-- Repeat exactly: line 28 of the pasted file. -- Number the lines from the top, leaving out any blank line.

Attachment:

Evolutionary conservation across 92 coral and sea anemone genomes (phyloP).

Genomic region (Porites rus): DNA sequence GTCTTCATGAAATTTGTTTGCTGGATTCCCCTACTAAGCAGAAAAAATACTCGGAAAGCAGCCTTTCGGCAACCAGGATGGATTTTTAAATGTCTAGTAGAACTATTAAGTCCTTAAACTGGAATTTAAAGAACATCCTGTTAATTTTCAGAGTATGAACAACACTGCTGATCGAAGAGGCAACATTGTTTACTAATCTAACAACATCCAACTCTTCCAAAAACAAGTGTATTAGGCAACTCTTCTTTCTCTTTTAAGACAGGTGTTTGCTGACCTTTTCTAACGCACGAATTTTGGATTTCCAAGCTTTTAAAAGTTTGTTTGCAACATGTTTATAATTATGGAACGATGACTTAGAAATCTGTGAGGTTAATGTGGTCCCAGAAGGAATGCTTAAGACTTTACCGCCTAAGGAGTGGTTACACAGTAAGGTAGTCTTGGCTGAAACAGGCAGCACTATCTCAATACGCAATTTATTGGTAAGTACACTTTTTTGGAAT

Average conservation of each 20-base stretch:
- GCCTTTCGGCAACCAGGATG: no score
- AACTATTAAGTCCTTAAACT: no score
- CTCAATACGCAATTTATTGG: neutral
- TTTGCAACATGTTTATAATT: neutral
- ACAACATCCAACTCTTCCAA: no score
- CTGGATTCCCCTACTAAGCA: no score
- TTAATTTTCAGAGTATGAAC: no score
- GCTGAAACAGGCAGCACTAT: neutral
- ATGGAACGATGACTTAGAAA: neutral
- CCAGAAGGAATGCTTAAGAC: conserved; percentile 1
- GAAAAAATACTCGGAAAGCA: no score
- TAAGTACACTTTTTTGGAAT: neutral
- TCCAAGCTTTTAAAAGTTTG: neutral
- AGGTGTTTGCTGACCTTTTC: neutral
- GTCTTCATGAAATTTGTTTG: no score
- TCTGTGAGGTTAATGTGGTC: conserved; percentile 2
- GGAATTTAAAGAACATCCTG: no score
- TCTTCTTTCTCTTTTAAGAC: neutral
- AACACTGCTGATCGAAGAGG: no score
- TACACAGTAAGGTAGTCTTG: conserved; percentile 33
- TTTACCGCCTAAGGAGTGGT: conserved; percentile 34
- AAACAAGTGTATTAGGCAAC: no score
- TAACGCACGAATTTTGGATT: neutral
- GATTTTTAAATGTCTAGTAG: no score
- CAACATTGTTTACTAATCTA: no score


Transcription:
- CAACATTGTTTACTAATCTA: no score